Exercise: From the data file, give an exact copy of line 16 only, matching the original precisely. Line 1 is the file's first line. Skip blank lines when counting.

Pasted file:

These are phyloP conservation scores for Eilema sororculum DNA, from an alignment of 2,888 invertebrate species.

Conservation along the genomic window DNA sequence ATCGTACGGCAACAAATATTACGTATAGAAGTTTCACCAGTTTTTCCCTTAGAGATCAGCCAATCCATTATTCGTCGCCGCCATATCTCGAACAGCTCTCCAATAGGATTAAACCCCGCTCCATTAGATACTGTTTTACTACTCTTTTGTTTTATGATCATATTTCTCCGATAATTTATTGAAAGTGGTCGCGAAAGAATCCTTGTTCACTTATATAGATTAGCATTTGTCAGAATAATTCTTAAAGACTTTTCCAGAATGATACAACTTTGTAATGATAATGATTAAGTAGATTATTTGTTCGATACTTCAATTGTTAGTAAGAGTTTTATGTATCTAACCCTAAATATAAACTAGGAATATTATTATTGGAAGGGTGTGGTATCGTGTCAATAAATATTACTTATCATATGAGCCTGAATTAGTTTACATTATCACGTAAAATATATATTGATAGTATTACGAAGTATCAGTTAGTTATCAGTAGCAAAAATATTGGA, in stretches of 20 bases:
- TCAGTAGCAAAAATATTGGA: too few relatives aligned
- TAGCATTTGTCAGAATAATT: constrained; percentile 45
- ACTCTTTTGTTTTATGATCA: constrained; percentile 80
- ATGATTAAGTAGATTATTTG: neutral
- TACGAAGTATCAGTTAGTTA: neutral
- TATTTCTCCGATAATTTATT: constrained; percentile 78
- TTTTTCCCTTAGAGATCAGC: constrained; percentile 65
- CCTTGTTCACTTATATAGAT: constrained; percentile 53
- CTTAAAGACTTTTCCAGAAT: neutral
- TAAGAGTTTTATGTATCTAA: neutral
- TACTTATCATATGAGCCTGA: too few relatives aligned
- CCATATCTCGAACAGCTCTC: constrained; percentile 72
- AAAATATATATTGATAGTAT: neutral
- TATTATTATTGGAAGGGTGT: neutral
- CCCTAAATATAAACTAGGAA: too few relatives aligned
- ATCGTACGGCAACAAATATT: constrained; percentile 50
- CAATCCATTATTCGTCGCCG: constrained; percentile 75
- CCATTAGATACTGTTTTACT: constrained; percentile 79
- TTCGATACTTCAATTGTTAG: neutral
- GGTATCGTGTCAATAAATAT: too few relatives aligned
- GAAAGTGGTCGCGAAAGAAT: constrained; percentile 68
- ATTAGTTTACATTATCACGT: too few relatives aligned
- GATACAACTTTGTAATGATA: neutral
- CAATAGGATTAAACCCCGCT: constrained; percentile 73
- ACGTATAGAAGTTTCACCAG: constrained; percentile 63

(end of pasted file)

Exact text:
- TATTATTATTGGAAGGGTGT: neutral